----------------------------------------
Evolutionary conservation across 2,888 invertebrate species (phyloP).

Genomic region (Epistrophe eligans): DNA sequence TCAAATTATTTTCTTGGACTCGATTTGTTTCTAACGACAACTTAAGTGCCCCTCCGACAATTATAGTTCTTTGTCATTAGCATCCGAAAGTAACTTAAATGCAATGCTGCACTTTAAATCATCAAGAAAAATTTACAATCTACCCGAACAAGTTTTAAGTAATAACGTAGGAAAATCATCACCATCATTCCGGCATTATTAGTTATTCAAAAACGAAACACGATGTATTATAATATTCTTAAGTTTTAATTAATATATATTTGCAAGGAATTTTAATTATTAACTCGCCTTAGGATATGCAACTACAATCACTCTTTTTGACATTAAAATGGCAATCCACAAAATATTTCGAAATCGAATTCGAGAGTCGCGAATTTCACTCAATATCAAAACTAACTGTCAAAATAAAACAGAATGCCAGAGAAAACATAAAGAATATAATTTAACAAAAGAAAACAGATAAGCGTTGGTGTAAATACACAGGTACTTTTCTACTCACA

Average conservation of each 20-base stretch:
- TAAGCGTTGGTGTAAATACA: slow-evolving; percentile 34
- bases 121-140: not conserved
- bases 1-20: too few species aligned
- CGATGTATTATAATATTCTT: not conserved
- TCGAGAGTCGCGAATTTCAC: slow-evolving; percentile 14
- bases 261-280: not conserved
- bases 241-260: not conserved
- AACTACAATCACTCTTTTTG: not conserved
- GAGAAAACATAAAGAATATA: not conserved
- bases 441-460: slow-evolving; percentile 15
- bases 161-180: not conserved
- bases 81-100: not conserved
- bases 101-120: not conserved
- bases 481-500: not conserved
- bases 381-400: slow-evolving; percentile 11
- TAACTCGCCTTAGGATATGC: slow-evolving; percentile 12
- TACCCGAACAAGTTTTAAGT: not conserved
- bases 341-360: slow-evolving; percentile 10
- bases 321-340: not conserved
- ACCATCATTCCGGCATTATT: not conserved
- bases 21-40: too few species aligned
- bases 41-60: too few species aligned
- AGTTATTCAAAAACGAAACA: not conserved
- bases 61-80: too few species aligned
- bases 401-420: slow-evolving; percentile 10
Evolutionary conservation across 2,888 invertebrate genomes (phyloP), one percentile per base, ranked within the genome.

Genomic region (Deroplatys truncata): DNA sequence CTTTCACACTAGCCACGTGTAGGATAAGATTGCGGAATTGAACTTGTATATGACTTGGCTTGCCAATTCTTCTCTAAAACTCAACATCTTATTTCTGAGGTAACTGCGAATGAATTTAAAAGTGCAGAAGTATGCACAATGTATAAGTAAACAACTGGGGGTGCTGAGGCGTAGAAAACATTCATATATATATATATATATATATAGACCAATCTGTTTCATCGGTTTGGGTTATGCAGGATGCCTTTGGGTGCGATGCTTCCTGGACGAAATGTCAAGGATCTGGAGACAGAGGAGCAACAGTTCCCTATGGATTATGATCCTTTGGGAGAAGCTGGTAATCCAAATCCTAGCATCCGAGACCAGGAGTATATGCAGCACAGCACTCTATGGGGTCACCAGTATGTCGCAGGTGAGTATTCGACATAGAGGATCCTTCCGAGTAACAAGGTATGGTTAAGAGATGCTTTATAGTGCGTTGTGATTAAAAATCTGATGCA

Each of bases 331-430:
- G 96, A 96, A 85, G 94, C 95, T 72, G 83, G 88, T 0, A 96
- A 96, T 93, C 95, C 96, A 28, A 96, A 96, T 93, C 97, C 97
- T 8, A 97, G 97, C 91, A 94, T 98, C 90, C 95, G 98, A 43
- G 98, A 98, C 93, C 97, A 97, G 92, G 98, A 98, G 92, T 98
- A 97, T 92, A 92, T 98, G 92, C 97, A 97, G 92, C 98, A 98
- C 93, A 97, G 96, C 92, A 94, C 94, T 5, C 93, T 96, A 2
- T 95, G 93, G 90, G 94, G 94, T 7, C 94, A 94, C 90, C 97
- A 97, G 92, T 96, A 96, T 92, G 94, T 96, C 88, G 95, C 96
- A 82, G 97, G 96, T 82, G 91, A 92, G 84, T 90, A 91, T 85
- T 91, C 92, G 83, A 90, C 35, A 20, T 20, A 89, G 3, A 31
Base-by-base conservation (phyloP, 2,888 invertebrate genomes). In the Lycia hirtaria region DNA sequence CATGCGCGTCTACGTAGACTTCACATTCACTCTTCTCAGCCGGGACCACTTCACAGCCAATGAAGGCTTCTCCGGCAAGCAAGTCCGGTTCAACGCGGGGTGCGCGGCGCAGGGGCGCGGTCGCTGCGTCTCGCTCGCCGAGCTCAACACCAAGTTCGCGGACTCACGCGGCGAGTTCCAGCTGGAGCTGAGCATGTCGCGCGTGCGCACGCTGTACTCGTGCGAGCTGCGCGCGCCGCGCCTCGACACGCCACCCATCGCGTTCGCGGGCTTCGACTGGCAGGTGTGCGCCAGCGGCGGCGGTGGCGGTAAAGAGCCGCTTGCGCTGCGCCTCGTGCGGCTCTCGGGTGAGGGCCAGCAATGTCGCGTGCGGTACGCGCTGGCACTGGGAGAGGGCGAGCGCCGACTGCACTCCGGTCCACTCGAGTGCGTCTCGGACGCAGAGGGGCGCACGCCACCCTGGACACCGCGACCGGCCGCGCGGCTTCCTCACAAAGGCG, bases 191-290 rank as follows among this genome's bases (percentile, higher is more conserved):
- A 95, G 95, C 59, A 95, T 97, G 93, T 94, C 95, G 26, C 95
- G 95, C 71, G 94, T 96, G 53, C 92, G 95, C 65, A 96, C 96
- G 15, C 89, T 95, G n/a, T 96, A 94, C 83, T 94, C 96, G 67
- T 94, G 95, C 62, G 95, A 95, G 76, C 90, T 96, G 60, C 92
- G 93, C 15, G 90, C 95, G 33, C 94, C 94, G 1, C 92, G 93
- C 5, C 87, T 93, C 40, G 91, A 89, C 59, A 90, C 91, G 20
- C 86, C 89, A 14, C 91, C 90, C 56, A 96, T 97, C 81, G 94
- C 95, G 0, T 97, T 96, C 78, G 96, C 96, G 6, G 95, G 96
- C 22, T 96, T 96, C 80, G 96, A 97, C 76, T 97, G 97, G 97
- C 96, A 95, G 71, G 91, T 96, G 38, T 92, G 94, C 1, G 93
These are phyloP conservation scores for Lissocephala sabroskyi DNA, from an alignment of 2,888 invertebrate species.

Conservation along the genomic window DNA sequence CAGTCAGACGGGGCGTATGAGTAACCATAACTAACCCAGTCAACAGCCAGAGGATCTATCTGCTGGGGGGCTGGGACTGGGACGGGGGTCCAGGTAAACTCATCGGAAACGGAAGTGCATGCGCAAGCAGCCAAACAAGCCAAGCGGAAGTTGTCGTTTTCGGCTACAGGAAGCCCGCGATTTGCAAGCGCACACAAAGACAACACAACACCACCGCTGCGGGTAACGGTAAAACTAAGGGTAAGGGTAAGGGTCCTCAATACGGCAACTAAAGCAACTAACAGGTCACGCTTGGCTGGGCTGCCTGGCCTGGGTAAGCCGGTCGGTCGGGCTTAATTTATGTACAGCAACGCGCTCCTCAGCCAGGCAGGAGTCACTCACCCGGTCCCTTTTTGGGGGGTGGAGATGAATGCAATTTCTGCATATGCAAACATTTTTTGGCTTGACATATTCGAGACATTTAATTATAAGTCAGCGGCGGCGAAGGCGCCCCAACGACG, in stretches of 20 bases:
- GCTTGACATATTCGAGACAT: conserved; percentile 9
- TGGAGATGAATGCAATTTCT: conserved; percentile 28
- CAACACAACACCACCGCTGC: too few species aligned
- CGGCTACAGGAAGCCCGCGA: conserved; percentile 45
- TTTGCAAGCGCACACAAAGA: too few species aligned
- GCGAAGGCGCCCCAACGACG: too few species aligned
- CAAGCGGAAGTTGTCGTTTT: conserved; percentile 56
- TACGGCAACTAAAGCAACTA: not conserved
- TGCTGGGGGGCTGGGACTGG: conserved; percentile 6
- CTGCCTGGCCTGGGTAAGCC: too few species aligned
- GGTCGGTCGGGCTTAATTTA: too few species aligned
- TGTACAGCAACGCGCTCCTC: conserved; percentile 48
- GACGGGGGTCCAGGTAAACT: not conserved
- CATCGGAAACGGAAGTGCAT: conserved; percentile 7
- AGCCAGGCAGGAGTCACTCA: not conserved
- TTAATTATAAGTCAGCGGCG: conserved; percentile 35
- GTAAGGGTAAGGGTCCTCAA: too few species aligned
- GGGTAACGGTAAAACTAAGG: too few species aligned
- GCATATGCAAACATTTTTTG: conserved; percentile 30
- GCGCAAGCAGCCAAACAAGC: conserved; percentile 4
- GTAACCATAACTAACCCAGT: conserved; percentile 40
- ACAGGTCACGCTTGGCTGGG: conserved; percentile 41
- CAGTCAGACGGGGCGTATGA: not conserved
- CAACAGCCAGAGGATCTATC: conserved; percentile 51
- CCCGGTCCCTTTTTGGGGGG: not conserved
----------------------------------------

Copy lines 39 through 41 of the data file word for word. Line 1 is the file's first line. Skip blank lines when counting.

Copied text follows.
- A 97, G 92, T 96, A 96, T 92, G 94, T 96, C 88, G 95, C 96
- A 82, G 97, G 96, T 82, G 91, A 92, G 84, T 90, A 91, T 85
- T 91, C 92, G 83, A 90, C 35, A 20, T 20, A 89, G 3, A 31